How to Beat the Back-to-school-Blues
With the school year approaching, for many adolescents there is a sense of disappointment about the end of summer. Even for kids who may enjoy school, nothing quite compares to the freedom and leisure time they get during the summer.The back-to-school blues are challenging to deal with. However, there are some things that parents and families can do to minimize the impact of the back-to-school blues.
1) Set Reasonable Expectations: Kids face a lot of pressure nowadays to perform academically, and the stress of trying to maintain unrealistically high grades can be a detriment to their overall wellbeing. Changing this can come from the parental level, whereby parents can set reasonable expectations for their children around grades. It’s important to have a conversation about the philosophy behind grades, and establish clearly within the family what the expectations are. Requiring Straight A’s, for example is NOT a reasonable expectation, even for the most brilliant child, as there are many factors beyond a child’s control that go into grades. It can ease a child’s mind to know that their parents will not be disappointed if perfect grades are not attained. It also creates a valuable teaching moment where parents can remind kids that school is about more than grades, it is about their education and their social and emotional development.
2) Create a Balanced Schedule: Scheduling is often a challenge for families. There are many extracurricular activities that involve time, transportation, and logistics. This can increase levels of stress and overwhelm for parents and kids alike. Mapping out a balanced schedule ahead of can ease this burden and help everyone feel like the schedule is manageable. A balanced schedule also takes into account leisure time and time for activities that align with a family’s values. A useful tool to ensure a schedule is balanced is to use a Values Wheel. A Values wheel is similar to a pie chart that contains sections for all the things a person finds important. There might be a section for Family, Education, Spirituality, Physical Activity, Friends, etc. Each section looks like the spoke of a bicycle wheel, and in order for that wheel to roll, each spoke needs to be in place. Every day should allow time to be spent on ALL of the sections of the chart, even if it is only a few moments. Without it, the day becomes unbalanced, and you will be dealing with a flat tire that doesn’t roll.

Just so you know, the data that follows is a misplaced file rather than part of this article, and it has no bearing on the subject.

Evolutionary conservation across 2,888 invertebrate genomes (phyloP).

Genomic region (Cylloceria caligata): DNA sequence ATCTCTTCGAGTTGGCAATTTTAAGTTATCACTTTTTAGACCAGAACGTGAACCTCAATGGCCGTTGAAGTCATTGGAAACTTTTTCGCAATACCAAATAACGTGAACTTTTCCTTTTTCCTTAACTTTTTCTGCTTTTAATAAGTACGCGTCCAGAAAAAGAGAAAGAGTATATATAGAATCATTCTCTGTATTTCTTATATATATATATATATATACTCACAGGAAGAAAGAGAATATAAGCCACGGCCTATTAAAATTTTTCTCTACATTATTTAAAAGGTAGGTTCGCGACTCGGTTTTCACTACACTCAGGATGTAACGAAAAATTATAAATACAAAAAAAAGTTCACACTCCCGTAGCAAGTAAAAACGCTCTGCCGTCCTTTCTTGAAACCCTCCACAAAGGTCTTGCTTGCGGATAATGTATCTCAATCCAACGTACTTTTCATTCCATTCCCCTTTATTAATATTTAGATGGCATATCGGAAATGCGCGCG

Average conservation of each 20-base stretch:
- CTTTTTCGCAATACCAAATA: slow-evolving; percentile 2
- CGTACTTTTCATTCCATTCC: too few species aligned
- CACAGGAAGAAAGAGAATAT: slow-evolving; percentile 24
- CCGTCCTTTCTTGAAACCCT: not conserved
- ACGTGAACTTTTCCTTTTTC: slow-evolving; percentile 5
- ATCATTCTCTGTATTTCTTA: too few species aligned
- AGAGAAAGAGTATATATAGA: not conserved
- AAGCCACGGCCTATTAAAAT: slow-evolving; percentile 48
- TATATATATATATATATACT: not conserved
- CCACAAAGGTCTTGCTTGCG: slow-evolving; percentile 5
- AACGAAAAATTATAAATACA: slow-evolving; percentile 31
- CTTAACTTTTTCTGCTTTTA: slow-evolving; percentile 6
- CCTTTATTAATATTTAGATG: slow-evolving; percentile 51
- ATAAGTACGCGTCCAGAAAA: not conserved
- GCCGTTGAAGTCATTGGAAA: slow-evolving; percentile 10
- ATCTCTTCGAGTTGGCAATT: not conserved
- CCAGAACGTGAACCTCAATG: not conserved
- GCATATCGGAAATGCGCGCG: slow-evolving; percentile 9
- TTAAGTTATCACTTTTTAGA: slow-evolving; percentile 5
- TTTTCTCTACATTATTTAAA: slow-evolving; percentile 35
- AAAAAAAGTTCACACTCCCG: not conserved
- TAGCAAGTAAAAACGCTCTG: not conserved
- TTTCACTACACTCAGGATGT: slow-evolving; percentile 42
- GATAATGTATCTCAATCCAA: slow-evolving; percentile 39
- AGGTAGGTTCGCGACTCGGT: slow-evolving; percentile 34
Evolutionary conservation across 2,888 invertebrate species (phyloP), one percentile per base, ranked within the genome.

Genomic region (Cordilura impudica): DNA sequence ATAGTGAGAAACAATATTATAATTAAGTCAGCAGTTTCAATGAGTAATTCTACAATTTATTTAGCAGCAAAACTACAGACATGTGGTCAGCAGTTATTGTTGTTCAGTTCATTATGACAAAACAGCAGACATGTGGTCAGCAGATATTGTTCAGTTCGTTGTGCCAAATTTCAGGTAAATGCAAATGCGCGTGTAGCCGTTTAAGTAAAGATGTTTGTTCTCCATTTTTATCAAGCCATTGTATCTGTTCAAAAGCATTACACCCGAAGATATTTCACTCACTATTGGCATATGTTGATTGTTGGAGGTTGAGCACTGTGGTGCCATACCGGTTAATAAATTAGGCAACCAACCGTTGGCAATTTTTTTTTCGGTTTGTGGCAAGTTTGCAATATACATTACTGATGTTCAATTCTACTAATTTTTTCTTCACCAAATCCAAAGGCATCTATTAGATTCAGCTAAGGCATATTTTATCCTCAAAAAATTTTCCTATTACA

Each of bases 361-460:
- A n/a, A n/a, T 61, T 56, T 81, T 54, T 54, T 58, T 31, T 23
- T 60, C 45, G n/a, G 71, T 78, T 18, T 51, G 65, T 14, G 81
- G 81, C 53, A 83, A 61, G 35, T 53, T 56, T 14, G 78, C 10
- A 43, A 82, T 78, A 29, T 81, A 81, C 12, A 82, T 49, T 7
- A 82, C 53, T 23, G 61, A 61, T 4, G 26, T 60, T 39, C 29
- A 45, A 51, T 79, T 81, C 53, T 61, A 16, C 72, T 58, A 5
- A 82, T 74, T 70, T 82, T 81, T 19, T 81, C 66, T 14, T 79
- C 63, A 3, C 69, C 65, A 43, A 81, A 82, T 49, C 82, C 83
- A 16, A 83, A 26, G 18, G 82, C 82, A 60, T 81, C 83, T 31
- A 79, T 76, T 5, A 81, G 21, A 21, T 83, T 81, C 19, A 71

3) Get Some Sleep: It is widely believed that most adolescents (and adults for that matter) don’t get enough sleep on a regular basis. The effects of sleep deprivation can be profound, and are particularly influential on a person’s mental health. If an adolescent is not operating with enough sleep, it will be very difficult for them to keep up with all the responsibilities they face or to find emotional equilibrium. Lack of sleep contributes to a sense of overwhelm and anxiety, and these effects can manifest in a variety of mental health issues, including Eating Disorders.
4) Encourage Balanced Nutrition: While there are many divergent ideas about what constitutes good nutrition, the most important element in nutrition is that it be balanced. It’s important for young people to get enough food, of all types and kinds, encompassing all food and nutrient groups, in order to function most effectively. It is easy to get drawn into scrutinizing food, thinking about which foods are better than others, etc. and frankly that can be detrimental to an adolescent. Teens need a variety of food, and a lot of it. Encourage balanced nutrition, without agonizing over food choices and other aspects of what they are eating, just make sure they are eating plenty! Lack of adequate nutritional intake can be a trigger for an eating disorder, and can create a pattern that is very hard to break.
The start of the school represents a change for families and adolescents, and while change can be exciting it is also stressful. By focusing on the positive aspects of the change, and starting out the school year with a balanced approach, you can turn the Back-to-school Blues into a schoolyear that rocks.
Matt Keck, MFT is the CEO and Co-founder of Cielo House Comprehensive Eating Disorder Treatment program. Working with Adolescents in the specialty Adolescent Treatment Program, he has seen the importance of a balanced approach to the responsibilities Teens face, and works with Teens and families to find balance in all areas of life.